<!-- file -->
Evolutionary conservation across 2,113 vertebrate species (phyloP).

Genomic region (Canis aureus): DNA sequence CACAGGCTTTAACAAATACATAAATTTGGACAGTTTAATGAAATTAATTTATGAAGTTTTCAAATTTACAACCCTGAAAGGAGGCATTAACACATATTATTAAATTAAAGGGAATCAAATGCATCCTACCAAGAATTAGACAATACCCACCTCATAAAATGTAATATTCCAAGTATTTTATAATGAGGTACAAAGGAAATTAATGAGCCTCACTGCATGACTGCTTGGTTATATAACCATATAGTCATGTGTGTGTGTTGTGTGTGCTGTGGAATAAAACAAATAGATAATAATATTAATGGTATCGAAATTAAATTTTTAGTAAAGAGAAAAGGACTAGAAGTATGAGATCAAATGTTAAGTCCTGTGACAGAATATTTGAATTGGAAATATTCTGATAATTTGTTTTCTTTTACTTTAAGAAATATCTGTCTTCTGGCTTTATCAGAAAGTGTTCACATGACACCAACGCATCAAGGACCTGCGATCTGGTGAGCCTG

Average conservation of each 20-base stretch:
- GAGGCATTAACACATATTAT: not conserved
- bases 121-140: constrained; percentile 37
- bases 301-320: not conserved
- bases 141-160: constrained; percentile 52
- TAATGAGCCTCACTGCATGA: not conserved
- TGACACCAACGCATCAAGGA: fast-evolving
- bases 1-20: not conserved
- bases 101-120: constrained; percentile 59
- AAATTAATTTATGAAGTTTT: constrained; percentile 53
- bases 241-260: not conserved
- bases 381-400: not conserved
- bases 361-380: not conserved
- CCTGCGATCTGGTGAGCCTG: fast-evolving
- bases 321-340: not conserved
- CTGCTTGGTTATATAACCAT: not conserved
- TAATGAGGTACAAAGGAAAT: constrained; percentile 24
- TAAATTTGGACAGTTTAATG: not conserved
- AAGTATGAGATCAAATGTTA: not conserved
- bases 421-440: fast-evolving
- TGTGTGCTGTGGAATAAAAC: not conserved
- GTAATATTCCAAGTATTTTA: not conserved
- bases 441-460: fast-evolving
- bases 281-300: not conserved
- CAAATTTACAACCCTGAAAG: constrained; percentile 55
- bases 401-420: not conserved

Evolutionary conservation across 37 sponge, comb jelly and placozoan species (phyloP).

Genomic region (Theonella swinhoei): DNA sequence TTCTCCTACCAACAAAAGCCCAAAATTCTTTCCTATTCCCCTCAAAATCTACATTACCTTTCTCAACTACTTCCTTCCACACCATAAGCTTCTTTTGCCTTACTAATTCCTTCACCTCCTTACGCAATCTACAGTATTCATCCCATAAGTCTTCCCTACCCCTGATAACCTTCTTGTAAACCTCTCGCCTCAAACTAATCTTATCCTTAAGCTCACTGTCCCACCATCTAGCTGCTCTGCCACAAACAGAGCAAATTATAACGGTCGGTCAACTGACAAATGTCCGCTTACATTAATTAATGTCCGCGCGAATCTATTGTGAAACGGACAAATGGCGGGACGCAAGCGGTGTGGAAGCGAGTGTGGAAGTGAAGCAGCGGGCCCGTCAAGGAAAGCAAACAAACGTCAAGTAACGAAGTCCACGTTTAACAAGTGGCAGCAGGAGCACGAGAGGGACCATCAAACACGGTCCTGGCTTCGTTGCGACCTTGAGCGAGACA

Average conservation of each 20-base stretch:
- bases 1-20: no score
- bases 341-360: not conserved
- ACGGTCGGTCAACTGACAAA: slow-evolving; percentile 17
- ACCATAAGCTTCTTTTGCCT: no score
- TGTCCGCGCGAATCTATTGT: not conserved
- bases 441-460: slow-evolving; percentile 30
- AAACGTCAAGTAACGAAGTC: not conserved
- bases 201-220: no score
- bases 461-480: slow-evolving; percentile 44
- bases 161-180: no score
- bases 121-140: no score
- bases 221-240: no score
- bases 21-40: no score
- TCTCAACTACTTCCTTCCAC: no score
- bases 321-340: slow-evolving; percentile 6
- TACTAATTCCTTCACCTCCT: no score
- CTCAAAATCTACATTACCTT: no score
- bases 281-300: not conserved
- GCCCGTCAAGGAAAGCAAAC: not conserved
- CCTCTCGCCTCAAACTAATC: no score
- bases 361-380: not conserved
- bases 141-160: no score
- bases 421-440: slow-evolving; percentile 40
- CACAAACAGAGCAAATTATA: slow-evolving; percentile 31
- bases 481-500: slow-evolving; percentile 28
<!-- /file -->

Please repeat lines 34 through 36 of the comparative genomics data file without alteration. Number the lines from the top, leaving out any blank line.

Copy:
- ACGGTCGGTCAACTGACAAA: slow-evolving; percentile 17
- ACCATAAGCTTCTTTTGCCT: no score
- TGTCCGCGCGAATCTATTGT: not conserved